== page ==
Luke 20:27-38.
    The Sadducees accepted only the Books of Moses, the five books of the Torah, the Pentateuch. They didn’t find resurrection there, so they rejected it.
    (Remember the old joke? – Why are they called Sadducees? They do not believe in the resurrection – that is why they are “Sad, you see!”)
    If the human race stopped having children, we would be extinct within a century. Any few survivors then could not have a child. So to have children is vital in order to continue the human race.
    The Sadducees try to ridicule the very idea of resurrection. It was vital to continue the family line, so there was an obligation to beget a child. The alternative is extinction. But not one of the seven brothers fathered a child with the woman; so in the resurrection, if such there be, the challenge would still be there to beget a child. Trouble!
    Jesus goes beyond the understanding in Maccabees. Not resuscitation, but transformation. We are in the realm of mystery.
    Gay Byrne, in his TV series “The Meaning of Life”, ended each interview with the question: “Suppose it’s all true? Suppose you arrive at the pearly gates and you meet God. What do you say?”
    But there’s no such thing as gates made of pearls. There is no “last trumpet.” No sitting on clouds playing harps. These are all imaginative uses of language to try to convey that this is deep mystery. We don’t have knowledge or language to speak of what the reality is. So we use poetic images of the impossible: like the bush, aflame yet not burned, where Moses encounters God in the impossible.
    In the resurrection we are equal to angels. Not that that helps much – how do we figure out what makes an angel? Not that we will be angels – we are still corporeal beings, but equal to angels. So death has no power over us any more. No need to beget children to continue the line: the line is already firmly established.
    In speaking of such things, we are in mystery. Anything we say is inadequate – it can only be by analogy, and we need to say that it is beyond us. For now.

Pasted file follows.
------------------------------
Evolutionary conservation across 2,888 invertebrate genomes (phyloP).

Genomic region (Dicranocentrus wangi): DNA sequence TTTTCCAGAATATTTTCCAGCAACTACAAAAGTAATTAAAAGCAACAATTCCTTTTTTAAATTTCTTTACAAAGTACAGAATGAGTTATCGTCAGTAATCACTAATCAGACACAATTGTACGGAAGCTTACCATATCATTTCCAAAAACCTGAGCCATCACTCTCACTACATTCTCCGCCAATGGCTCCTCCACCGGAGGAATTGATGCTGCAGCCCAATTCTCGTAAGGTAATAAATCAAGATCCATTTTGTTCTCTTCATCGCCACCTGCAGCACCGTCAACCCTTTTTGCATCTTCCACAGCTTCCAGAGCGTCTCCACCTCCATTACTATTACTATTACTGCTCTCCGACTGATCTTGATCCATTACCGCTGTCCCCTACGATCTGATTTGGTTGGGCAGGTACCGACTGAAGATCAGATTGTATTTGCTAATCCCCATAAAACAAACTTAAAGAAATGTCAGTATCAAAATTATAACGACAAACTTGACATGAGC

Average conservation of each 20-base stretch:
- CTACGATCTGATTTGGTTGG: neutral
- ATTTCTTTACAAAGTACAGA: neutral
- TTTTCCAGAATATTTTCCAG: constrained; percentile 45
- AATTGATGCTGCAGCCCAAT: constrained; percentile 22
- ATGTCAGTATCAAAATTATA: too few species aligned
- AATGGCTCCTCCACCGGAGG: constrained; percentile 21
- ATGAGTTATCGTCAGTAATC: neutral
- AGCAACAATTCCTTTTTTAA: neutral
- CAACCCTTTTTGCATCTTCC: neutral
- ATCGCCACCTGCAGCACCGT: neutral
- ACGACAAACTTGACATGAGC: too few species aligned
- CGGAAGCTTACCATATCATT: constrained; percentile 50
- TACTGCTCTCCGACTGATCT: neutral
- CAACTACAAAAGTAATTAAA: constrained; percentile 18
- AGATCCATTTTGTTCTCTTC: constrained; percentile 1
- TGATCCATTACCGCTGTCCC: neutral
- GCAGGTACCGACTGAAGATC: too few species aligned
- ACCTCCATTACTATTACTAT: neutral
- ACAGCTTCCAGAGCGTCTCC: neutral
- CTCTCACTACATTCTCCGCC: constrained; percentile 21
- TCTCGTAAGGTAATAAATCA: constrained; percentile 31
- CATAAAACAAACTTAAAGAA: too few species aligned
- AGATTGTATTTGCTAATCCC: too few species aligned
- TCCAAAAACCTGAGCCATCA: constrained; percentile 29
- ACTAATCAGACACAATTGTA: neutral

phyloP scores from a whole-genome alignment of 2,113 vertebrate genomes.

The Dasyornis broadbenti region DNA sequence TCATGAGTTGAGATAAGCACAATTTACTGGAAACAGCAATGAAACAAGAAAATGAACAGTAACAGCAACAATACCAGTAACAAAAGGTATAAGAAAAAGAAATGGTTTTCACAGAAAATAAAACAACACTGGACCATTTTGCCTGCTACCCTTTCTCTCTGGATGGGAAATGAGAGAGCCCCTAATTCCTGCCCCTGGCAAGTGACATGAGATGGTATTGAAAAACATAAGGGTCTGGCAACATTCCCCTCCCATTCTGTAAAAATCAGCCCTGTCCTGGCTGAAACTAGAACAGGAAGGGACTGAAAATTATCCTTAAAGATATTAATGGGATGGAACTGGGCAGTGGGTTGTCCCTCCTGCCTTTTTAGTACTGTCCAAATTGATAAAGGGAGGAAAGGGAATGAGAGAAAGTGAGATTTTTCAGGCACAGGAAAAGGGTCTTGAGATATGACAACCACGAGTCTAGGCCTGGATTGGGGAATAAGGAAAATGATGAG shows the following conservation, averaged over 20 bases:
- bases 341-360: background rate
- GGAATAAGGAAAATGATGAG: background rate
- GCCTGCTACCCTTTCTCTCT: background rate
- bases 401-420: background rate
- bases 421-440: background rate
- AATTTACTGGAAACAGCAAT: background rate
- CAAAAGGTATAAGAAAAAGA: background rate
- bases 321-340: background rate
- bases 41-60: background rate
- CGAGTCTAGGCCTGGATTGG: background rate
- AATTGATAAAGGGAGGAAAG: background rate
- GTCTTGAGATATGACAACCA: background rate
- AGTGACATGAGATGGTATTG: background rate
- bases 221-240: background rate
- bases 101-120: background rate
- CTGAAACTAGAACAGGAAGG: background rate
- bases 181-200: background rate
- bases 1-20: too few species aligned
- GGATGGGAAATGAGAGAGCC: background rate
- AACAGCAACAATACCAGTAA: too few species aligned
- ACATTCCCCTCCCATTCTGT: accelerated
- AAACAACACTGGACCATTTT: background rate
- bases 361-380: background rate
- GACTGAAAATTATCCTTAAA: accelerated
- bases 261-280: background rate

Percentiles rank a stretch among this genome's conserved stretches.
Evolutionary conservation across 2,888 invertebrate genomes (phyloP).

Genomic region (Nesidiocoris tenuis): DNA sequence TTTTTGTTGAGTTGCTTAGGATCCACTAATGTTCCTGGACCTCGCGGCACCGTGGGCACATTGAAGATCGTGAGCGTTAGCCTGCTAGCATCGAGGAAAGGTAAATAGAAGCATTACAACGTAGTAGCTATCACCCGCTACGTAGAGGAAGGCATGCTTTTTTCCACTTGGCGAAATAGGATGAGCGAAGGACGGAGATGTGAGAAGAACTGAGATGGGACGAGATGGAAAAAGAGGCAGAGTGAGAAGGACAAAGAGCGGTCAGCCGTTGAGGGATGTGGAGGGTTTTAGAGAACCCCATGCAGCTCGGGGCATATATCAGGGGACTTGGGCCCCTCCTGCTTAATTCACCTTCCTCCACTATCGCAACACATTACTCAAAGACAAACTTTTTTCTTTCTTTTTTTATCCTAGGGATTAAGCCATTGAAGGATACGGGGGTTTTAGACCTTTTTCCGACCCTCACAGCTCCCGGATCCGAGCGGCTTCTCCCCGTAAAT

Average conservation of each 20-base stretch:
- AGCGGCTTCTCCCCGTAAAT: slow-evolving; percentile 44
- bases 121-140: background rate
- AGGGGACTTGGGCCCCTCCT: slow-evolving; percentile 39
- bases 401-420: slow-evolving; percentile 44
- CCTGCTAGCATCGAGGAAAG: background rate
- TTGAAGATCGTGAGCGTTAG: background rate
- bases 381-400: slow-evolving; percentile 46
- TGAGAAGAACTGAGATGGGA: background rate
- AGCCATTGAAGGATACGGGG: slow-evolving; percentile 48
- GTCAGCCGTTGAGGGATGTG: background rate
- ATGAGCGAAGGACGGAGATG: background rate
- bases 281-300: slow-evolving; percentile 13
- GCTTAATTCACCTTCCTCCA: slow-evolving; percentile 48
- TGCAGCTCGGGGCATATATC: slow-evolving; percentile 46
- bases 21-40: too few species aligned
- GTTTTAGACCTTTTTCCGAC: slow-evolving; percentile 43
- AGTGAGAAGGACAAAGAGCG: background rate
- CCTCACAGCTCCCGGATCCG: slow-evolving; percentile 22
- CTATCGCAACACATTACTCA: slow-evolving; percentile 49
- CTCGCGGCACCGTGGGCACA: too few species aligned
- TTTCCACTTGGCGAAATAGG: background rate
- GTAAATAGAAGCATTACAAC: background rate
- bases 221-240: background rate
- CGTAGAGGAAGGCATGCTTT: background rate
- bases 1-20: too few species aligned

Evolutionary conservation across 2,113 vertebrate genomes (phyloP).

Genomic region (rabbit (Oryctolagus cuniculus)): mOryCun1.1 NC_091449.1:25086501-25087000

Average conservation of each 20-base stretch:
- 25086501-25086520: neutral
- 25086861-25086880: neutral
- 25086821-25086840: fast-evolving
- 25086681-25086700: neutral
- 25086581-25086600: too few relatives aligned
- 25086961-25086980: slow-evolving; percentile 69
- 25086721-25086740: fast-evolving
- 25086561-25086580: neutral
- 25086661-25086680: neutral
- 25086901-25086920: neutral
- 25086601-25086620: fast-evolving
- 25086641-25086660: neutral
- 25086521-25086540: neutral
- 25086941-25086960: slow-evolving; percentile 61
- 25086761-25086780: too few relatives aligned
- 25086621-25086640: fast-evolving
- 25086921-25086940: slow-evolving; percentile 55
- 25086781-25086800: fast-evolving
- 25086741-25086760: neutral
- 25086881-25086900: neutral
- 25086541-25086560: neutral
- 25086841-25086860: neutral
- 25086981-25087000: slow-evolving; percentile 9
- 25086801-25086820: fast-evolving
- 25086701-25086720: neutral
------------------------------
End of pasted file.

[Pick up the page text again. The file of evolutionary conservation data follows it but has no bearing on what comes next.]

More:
But we have the word of Jesus, the example of Jesus, the death of Jesus, the resurrection of Jesus.
    Is this enough to enable us to trust in God’s faithfulness, as did the Maccabees, as did Margaret Ball and Francis Taylor and so many more? What are we willing to face?
    (Britain’s Foreign and Commonwealth Office published a report in July 2019 on supporting persecuted Christians around the world. Jeremy Hunt’s address, and the report, are available at https://www.gov.uk/government/speeches/persecution-of-christians-review-foreign-secretarys-speech-following-the-final-report.
    (But Mr Hunt forgets some of his British history when he says: “Britain has always championed freedom of religion or belief for everyone.” The history of Ireland, and of England and Wales and Scotland, and of the English colonies in America, tell a different story.)
    It is good to remember today those facing persecution in our world; that there are countries where Christians are forbidden to gather as we do today to celebrate our God: God is God of the living. To God, all are in fact alive.

  6. Paddy Ferry

    Stella, you know I am not quite sure what God would think about attributed miracles. In fact, I am really uncertain what control God has over these things. At the moment I am grappling with a much more basic thing. Forget about His or perhaps, Her or maybe even It’s infinite wisdom and providence for the moment. I am simply trying to figure out what I believe God to be –what is my understanding of the reality of God, the essence of the divinity if you like. After all these years of innocent acceptance, I am really struggling.

    However, I am grateful to Fr. Diarmuid O’Murchu for his excellent book, “Incarnation. A New Evolutionary Threshold” which gives us a great start.

    As for the reasons why JPII shoukd not be a saint, well we could go on all night on that one, Stella.

    Eddie, thanks for injecting, as always, a welcome dose of erudition into this discourse. I will reply more fully at a more Godly –there I go again –hour. Also, re Inter Cert history I still have the book –it is behind me on the shelf even as I write. I thought it was so wonderful I should keep it forever. I hope you keep corresponding, Eddie. There are so few of us –as you often remarked.

    Good night and God bless you both.

  7. Paddy Ferry

    Padraig @5, thank you that Pádraig. I did not much like those readings this morning. Perhaps it was just the way I was feeling. So, I appreciate reading your reflection/homily.
    By the way, is there a difference between sermon and homily? Am I correct in thinking that the homily is always about the scripture and the sermon can be about anything –or vice versa. I think someone once explained this to me but I am now uncertain.

  8. Pádraig McCarthy

    Paddy #7:
    I don’t know if there’s an “official” distinction between homily and sermon. I tend to think of a homily as bringing out the spiritual message and inspiration in a reading or occasion.
    I try not to tell people what to think about the reading or occasion, but to provide reflections which will spark off their own reflections at the time, and some ideas which will recur in their lives in the following days to continue the reflection and prayer.